Their food was wonderful, too. Olgun was an amazing cook, and while Hannah and Ilayda became very close friends, Hannah never took to the food. On the other hand, Ilayda took very easily to American junk food.
After two years, they moved back to Turkey. In the interim, they had a baby and so did we. In fact, they delayed their departure a few weeks because they wanted to be here when our baby was born. They have told succeeding families to come to Melrose and call us for help. The small apartment building in which they lived in time became 100% occupied by Turkish nationals studying at BU. We met some of the them, not all, but never established the kind of friendship that continues to this day. We hope someday soon to visit them in Turkey, and then to travel to Israel. We still keep in touch via email, and they recently sent us a CD of lovely Turkish music.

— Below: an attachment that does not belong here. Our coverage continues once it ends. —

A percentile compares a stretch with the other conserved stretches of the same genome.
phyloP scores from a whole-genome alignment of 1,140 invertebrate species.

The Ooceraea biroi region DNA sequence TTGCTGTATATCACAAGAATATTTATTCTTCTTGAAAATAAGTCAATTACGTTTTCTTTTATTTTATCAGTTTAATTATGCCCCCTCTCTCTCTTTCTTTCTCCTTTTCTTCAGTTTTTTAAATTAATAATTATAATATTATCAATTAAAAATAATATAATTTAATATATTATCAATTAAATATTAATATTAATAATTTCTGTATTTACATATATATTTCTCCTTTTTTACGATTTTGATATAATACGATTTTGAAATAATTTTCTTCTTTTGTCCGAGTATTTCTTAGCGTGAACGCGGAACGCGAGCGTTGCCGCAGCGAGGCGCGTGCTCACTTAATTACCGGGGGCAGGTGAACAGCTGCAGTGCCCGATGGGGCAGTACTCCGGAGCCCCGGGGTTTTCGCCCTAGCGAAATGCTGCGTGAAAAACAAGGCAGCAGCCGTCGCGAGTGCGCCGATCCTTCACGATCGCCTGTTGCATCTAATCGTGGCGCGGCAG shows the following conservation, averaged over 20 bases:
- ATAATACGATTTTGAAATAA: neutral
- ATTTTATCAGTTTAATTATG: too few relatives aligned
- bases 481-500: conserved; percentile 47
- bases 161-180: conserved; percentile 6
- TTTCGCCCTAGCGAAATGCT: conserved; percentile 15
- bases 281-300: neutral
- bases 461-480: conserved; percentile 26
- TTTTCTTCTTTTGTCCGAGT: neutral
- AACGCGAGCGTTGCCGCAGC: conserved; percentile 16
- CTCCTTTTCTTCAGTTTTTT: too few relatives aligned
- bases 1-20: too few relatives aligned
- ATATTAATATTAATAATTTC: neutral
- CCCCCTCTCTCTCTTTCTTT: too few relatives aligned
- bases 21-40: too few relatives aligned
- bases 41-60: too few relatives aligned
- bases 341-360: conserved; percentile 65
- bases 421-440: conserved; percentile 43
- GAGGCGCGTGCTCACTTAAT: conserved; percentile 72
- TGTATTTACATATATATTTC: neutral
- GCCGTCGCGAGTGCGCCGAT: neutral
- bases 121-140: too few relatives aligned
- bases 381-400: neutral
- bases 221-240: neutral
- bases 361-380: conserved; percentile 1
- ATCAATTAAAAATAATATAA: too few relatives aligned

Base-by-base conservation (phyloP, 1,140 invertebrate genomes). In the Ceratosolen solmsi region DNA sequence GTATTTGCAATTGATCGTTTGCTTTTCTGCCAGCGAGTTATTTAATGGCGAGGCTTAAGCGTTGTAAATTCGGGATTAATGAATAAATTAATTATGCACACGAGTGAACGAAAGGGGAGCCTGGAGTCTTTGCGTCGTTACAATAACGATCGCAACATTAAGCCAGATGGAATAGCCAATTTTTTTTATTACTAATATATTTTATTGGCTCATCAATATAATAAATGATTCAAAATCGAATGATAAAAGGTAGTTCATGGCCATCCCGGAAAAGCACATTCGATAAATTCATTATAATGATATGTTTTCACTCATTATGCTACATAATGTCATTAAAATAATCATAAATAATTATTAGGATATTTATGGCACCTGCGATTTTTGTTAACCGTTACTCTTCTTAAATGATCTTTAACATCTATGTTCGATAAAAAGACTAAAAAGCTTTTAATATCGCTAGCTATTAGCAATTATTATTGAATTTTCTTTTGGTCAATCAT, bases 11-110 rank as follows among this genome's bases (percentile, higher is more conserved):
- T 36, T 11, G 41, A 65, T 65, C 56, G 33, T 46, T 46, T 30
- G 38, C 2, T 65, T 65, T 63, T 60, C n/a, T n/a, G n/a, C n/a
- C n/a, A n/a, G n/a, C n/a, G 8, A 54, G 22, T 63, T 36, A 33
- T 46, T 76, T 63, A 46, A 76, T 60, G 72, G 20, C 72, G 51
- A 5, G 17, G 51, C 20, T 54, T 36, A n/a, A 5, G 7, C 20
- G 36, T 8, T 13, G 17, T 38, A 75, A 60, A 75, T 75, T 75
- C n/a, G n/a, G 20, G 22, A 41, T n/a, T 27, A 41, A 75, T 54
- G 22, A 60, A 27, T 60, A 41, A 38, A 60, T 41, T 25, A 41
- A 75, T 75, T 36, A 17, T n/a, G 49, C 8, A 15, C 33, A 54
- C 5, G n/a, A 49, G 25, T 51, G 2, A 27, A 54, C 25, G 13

In retrospect, meeting this Turkish family was one of the great occurrences of my life. I learned so much from them and was able to teach them as well. In all the time we've known each other, there are only two things I can't shake them of: They reject the veracity of the Armenian genocide, and they believe George W. Bush was complicit in 9/11. We have agreed to disagree, yet this will be a key aspect to the novel. Partly because it is so rich, and such a unique experience, and because I love them so much, I am starting this novel today.